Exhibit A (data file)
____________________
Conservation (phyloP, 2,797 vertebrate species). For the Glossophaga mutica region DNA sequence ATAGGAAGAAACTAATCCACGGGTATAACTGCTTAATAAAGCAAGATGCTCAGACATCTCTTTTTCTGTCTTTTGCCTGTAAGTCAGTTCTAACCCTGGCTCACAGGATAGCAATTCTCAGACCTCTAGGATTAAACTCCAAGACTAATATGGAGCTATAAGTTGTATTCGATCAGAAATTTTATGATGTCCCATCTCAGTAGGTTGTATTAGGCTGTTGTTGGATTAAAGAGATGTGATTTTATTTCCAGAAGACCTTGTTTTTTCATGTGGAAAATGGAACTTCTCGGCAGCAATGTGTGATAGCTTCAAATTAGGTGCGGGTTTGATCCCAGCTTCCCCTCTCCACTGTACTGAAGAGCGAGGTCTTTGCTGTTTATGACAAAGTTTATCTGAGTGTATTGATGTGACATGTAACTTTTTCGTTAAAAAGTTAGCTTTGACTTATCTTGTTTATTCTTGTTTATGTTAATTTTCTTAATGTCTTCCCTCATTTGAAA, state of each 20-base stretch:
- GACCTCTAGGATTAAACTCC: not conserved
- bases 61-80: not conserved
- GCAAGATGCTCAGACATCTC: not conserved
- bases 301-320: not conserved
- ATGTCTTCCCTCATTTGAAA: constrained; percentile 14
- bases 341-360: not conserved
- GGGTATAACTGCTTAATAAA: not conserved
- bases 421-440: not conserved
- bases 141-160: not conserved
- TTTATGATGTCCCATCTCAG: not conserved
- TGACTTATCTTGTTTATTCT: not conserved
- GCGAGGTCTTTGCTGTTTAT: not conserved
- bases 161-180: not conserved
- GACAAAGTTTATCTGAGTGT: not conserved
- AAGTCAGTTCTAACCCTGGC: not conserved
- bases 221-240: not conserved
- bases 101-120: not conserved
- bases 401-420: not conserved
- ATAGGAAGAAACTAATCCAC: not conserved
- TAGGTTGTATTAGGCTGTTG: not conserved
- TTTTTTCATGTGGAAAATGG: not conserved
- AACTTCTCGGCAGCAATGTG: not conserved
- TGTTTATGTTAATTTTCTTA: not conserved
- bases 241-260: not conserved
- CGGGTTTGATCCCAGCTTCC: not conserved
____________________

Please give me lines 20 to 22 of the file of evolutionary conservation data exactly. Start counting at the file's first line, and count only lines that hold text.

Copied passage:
- ATAGGAAGAAACTAATCCAC: not conserved
- TAGGTTGTATTAGGCTGTTG: not conserved
- TTTTTTCATGTGGAAAATGG: not conserved